The presented mechanism decreases job waiting time for often-used datasets by transparently adding copies of these files at smaller sites without managed storage.
        The described architecture seamlessly integrates local storage services and supports the use of dynamic computing resources with minimal deployment effort.
        This is especially useful in environments with many institutions providing comparatively small numbers of cores and limited personpower.

        This talk will describe the implemented cache at GridKa, a main computing centre for Belle II, as well as its performance and upcoming opportunities for caching for Belle II.

        Speaker: Moritz David Bauer
    • Plenary Sala Europa (Villa Romanazzi Carducci)

      Sala Europa

      Villa Romanazzi Carducci

      Conveners: Domenico Elia (INFN Bari), Michael Poat
      • 126
        Machine learning for phase space integration with SHERPA

        Simulated event samples from Monte-Carlo event generators (MCEGs) are a backbone of the LHC physics programme.
        However, for Run III, and in particular for the HL-LHC era, computing budgets are becoming increasingly constrained, while at the same time the push to higher accuracies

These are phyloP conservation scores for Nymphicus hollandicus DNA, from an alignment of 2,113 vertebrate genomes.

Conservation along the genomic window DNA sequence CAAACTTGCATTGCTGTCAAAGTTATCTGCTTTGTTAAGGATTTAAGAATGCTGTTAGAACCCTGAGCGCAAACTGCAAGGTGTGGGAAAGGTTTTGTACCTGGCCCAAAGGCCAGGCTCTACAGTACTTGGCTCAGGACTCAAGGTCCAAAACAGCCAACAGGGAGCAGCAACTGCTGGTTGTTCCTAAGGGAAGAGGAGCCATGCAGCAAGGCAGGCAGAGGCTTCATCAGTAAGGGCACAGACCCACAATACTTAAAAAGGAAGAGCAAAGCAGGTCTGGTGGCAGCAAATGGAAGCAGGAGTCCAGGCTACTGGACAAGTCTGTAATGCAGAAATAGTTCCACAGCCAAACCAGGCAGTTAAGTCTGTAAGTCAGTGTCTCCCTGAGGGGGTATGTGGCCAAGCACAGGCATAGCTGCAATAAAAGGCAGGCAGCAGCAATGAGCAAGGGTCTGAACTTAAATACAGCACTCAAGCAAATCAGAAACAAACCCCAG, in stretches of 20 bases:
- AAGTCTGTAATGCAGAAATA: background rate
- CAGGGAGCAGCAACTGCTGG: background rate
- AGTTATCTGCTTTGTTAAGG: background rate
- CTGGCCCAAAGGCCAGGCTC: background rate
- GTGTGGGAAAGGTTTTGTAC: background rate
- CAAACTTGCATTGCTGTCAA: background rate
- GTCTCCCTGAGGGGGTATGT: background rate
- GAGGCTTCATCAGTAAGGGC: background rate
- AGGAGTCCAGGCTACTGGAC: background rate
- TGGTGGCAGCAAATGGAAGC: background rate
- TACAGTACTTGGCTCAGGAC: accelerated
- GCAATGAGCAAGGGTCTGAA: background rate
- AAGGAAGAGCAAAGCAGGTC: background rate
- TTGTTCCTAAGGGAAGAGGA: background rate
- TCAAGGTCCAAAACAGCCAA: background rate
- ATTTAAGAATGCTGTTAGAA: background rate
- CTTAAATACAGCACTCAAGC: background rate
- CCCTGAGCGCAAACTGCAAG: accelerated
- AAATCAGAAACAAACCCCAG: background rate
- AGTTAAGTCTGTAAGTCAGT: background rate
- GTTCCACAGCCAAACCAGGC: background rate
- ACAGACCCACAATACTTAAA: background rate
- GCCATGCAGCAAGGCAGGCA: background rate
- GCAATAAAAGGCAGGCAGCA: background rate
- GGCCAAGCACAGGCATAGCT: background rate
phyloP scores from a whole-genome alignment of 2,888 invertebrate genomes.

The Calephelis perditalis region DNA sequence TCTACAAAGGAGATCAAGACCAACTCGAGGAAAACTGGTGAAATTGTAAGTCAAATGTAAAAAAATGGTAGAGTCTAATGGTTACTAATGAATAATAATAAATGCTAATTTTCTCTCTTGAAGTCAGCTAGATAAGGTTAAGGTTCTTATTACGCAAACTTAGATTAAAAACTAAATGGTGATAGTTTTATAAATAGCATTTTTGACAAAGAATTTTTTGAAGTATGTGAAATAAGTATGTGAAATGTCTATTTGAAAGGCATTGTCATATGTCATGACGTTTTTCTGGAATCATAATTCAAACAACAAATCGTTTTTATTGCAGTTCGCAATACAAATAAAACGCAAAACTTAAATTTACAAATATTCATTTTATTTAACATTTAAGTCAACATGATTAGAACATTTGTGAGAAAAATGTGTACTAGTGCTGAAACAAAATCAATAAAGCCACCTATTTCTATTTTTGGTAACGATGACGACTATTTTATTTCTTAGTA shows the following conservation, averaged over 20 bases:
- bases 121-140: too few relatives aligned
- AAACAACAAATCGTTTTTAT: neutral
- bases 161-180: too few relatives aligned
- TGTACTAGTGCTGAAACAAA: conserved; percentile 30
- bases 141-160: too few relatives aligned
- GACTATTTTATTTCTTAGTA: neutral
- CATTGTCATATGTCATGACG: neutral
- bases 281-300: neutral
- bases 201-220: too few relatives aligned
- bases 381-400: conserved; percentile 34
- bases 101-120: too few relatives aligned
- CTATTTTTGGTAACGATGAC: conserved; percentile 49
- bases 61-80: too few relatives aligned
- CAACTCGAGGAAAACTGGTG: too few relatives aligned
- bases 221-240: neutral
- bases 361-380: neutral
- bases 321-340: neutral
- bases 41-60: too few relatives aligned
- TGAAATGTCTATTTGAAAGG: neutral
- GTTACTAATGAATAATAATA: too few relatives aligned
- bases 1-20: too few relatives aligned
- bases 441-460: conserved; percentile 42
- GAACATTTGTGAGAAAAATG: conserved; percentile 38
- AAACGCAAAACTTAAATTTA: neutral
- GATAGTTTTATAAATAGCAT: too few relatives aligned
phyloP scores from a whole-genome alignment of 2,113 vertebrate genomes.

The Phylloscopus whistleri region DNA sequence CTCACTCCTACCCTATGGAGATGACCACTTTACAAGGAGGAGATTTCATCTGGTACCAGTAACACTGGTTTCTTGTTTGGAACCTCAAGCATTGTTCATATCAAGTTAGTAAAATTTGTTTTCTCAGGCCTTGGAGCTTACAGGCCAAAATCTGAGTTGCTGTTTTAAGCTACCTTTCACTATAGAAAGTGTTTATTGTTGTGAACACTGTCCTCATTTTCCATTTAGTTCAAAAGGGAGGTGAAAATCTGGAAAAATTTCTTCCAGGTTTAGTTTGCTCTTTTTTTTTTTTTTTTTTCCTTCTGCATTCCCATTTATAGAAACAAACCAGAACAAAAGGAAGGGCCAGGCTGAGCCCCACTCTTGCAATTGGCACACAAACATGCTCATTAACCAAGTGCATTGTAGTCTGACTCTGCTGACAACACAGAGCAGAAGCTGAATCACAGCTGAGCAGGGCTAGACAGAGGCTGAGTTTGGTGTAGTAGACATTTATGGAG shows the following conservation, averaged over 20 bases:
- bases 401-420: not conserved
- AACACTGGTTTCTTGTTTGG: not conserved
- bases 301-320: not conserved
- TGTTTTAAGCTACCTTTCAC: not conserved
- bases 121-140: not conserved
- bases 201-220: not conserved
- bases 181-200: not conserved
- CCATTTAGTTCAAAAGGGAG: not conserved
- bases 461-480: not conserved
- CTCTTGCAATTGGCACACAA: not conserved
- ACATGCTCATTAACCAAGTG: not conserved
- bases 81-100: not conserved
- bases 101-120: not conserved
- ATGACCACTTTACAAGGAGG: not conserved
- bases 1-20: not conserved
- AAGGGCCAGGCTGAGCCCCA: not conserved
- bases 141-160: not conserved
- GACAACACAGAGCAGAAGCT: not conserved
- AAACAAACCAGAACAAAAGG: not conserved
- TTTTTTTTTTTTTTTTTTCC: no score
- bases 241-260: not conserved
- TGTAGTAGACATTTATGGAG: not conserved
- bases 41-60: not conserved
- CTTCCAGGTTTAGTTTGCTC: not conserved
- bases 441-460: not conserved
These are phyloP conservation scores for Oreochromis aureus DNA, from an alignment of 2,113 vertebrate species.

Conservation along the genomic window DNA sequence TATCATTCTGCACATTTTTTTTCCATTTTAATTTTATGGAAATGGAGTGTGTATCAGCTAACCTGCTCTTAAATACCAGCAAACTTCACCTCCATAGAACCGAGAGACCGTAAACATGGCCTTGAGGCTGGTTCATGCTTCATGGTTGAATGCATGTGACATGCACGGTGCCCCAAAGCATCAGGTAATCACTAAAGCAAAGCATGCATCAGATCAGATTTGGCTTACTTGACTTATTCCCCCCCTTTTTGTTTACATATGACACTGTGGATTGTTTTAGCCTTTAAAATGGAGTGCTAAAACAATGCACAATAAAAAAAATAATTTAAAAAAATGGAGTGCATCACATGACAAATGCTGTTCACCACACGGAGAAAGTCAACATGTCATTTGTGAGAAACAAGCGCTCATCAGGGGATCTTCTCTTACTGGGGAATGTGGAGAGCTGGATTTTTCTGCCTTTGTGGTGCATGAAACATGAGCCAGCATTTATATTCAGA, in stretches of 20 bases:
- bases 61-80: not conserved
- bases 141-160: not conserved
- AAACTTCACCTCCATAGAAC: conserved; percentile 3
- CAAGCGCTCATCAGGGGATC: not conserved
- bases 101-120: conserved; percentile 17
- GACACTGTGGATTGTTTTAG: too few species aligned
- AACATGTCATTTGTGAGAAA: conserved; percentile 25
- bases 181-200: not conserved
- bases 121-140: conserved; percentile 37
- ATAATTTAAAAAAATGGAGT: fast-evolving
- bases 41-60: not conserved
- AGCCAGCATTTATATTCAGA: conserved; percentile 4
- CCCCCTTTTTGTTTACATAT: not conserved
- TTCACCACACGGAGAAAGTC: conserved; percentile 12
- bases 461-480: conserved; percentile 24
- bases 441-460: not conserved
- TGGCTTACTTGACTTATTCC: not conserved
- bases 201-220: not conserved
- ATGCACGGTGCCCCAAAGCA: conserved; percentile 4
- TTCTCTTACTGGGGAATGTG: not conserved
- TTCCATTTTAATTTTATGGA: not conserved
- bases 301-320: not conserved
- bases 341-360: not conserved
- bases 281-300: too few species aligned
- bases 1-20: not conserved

is making event generation significantly more expensive.
        Modern ML techniques can help with the effort of creating such costly samples in two ways.

        One way is to use inference models to try to learn the event distribution of the entire MCEG toolchain, or parts of it, such that events can then be generated with those \emph{replacement models}
        in a fraction of the time a full MCEG would require.
        This ansatz is however intrinsically constrained by the available training data.
        Another way, and this is the one discussed in this talk, is to keep the MCEG,
        and to use ML \emph{assistant models} to increase the efficiency of certain performance bottlenecks.

        One of those bottlenecks is the sampling of the high-dimensional phase space of complex processes,
        for which a given distribution must be approximated as closely as possible.
        This is indeed a very generic problem, such that methods can be explored that have been developed
        in entirely different fields of physics or even outside of physics.

        In this talk I will discuss the potential to increase the phase space sampling efficiency
        using the methods of Neural Importance Sampling and Nested Sampling,
        and of neural network surrogates of the integrand to increase the efficiency of event unweighting.
        The application of these methods within the \textsc{Sherpa} generator framework is then reviewed.

        Speaker: Enrico Bothmann (University of Göttingen)
      • 127
        Towards Zero-Waste Computing